Reminder: The starter side will always be hot while the solenoid side will be negative until the ignition sends a signal and turn it hot in order to engage the starter.
Have the long screwdriver tip to the bottom contact, using a test light would indicate a negative signal on the bottom contact. If you touch the bigger terminal, you’re going to get a positive all the time which is normal. Next, use the screwdriver tip and make a connection with the big wire mesh to do a quick test. Have a helper inside the car while you stay outside, still holding the test light and screwdriver perpendicular with each other. Ask your helper inside the car to crank the motor while you keep the screwdriver and test light in the same position. Make sure the screwdriver does not move. When the starter gets the signal to engage, the test light will show a positive signal for a second. If you are unable to detect the a (+) positive signal, then, you’ve got yet another issue in your hands. Some other system is causing your vehicle’s ignition system not to send a signal to the starter to engage. That’s how you test the starter on your BMW.
Other possible causes of a ‘no start, no crank’ could be located under the spare tire, the white module under the spare tire can cause a rapid discharge message and cause havoc on your electrical systems. Proceed to remove your spare tire cover. You’ll notice rust where water has flooded spare tire well. Usually, people leave the trunk open during the rain or there could be a leak. Under the spare, you will see a white module which is prone to failure from the water damage. You’ll need to replace this and the wire harness as well if you notice any rust on the connection contacts of the white module. Make sure that you get the same exact unit. Check the part number to confirm a match, if not, you might have to program it since it might be programmed to a different vehicle. When the module under the spare tire gets damaged it will normally pop the fuse, too. Leaving this repair undone could cause more erratic electrical problems and can really shorten the life of any battery.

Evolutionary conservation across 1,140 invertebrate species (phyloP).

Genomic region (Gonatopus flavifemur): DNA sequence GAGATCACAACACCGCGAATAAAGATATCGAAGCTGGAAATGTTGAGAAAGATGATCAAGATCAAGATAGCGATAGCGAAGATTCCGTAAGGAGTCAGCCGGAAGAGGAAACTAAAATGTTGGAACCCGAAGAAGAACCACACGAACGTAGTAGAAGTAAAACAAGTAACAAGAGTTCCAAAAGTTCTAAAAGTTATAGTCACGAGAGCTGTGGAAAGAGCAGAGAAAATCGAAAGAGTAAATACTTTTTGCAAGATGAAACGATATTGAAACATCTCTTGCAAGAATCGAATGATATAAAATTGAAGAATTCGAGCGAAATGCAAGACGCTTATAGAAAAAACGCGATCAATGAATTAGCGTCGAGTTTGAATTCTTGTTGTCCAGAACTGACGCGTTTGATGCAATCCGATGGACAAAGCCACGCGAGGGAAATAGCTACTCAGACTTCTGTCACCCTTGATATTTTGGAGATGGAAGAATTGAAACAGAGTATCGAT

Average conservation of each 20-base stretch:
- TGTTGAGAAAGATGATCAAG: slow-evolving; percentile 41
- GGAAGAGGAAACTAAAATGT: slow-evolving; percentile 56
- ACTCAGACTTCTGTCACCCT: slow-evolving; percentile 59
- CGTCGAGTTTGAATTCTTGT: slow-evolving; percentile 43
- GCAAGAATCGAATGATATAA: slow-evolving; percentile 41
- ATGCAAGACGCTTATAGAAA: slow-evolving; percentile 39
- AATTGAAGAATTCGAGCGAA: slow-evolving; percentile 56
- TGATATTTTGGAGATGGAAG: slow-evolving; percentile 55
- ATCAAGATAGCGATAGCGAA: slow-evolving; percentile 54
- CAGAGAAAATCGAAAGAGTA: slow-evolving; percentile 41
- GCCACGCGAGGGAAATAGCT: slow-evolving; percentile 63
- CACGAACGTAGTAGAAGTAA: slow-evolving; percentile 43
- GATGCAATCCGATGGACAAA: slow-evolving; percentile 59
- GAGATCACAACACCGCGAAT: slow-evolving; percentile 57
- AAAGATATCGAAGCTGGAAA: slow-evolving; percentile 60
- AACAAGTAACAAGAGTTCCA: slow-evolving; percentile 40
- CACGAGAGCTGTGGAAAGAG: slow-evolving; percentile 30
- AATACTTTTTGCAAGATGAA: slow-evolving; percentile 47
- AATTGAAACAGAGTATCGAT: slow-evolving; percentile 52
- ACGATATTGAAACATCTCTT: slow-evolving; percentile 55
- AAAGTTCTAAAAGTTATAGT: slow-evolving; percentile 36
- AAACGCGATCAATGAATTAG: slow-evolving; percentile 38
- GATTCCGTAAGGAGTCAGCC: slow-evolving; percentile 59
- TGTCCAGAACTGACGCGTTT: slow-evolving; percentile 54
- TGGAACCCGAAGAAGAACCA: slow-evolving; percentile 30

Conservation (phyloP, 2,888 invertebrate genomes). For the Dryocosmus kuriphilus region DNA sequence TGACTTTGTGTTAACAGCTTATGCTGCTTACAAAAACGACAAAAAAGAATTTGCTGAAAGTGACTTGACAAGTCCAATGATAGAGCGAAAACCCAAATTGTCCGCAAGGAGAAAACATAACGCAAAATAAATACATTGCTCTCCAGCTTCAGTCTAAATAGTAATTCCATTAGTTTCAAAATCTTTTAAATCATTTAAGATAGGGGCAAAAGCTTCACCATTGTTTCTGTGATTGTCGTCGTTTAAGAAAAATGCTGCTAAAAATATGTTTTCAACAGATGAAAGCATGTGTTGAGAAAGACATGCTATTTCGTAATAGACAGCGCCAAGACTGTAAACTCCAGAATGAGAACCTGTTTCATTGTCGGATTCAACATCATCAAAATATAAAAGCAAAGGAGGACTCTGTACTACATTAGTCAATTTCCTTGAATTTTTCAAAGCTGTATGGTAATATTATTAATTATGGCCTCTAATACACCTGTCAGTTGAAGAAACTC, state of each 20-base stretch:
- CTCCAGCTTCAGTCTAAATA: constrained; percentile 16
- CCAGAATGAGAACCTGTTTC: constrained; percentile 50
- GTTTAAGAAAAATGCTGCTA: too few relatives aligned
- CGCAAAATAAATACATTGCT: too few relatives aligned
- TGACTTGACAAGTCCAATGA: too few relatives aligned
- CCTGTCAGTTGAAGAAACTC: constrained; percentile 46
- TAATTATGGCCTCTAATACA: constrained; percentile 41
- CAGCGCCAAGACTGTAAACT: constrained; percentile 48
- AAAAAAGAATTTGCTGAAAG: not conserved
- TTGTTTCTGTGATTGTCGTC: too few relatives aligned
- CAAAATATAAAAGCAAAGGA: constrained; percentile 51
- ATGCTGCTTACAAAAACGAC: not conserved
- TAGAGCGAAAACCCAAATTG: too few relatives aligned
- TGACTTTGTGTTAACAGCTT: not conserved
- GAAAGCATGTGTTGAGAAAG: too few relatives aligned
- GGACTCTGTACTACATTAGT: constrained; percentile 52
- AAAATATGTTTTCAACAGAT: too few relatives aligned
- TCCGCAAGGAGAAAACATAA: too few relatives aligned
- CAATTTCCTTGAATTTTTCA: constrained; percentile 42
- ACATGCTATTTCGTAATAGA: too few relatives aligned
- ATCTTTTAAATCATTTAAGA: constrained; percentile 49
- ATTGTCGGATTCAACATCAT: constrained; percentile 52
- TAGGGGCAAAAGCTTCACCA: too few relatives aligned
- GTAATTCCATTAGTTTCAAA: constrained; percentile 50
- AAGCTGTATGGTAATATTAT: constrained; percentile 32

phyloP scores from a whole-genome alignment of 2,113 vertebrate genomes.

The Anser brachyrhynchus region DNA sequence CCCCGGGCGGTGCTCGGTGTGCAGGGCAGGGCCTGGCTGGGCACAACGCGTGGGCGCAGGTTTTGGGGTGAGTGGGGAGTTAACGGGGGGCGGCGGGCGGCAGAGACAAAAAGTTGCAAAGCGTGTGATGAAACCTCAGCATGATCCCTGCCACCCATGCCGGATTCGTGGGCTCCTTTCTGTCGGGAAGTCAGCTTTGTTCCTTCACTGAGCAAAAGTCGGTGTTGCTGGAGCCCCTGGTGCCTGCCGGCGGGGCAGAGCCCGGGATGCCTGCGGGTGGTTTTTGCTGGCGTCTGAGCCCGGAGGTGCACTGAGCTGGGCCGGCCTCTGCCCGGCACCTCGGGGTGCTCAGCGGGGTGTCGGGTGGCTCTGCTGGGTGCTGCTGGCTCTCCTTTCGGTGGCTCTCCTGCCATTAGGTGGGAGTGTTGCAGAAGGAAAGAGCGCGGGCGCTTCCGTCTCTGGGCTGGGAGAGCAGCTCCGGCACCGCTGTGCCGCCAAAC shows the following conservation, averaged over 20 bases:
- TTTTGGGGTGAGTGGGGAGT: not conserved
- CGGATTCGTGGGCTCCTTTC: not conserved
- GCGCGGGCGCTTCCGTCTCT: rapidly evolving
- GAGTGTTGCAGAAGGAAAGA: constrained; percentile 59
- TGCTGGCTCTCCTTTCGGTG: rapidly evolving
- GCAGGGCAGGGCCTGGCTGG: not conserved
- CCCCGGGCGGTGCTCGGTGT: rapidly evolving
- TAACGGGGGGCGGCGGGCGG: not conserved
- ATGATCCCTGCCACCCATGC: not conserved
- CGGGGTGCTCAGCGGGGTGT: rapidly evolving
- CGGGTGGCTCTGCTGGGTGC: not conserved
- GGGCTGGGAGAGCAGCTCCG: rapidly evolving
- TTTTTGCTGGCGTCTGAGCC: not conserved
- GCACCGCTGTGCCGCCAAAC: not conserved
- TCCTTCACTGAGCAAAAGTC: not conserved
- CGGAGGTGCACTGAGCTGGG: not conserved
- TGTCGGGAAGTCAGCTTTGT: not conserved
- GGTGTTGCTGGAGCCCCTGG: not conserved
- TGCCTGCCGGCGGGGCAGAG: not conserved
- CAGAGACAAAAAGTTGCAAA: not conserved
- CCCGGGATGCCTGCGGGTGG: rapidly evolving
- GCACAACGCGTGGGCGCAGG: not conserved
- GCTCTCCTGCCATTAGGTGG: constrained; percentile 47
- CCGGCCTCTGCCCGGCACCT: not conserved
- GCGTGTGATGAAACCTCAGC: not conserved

Some other reason you may be experiencing a ‘no start’ on your BMW is the positive battery terminal. There is a physical break that will occur on the positive cable that runs from the battery to the starter. This safety feature is called Battery Safety Terminals (BST), most of the time after an accident the BST will get activated and break the positive cable contact. In a way, it’s like a mini explosive attached to the positive battery terminal designed make your BMWs immobile after an accident. Because of this undetectable hairline break in the positive cable, lots of BMW owners have been ripping their BMW’s apart to find out why their vehicle isn’t starting. Thus, causing a lot of unneeded damage to the vehicle.
If you’re still unsure why your BMW is not starting, go to the positive jump port under the hood. At this Jump port, you should have a constant 12-volt signal. Note: The jump port serves as the middle point between the battery and the starter. The positive signal from the jump port leads straight to the starter. If you’re still not getting any power up here, you may an issue with your BMW’s Battery Safety Terminals (BST). You can bypass this temporarily to start your BMW by using some jumper cables. You will need to only connect the Positive battery terminal to the front jump port under the hood which is marked by a red cover on most of the late model BMWs models. Make sure you’ve got a good grip on the positive battery terminal with the jumper cable as you attempt to make the connection to the jump port. Once the connection has been safely made, make an attempt to start the vehicle. If your vehicle starts, you can confirm that BST is causing the no start. Avoid driving while the BST is damaged.